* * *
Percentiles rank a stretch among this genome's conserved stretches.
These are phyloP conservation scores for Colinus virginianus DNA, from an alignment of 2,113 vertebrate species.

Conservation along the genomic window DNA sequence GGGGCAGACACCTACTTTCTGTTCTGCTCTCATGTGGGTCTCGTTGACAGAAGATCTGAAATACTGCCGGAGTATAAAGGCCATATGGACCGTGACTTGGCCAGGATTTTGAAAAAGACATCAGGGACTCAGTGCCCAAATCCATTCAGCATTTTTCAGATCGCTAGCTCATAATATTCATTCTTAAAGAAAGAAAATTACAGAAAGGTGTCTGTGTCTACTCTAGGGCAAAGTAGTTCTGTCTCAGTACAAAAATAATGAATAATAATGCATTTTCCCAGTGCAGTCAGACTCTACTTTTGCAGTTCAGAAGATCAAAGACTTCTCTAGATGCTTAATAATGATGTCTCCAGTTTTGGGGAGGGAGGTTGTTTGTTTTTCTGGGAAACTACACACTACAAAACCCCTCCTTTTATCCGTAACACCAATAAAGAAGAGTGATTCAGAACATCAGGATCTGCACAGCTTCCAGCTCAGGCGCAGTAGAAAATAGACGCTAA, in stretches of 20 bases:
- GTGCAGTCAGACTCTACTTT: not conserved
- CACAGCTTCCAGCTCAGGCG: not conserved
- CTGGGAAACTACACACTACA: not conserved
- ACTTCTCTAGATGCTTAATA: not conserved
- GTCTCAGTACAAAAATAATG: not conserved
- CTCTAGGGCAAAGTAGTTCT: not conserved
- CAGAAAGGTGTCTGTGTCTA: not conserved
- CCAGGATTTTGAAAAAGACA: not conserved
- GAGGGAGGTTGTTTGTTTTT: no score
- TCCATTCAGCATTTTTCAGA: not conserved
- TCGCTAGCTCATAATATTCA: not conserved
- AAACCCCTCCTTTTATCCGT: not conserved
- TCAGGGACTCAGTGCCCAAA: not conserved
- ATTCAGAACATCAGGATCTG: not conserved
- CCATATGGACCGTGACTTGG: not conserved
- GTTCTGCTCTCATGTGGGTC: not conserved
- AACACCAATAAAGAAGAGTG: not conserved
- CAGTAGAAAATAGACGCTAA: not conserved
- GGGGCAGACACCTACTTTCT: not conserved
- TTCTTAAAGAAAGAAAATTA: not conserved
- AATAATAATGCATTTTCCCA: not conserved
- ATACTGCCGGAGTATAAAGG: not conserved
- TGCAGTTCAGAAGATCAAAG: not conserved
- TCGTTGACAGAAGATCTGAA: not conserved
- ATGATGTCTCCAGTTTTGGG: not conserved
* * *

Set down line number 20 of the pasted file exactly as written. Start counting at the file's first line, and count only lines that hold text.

- AACACCAATAAAGAAGAGTG: not conserved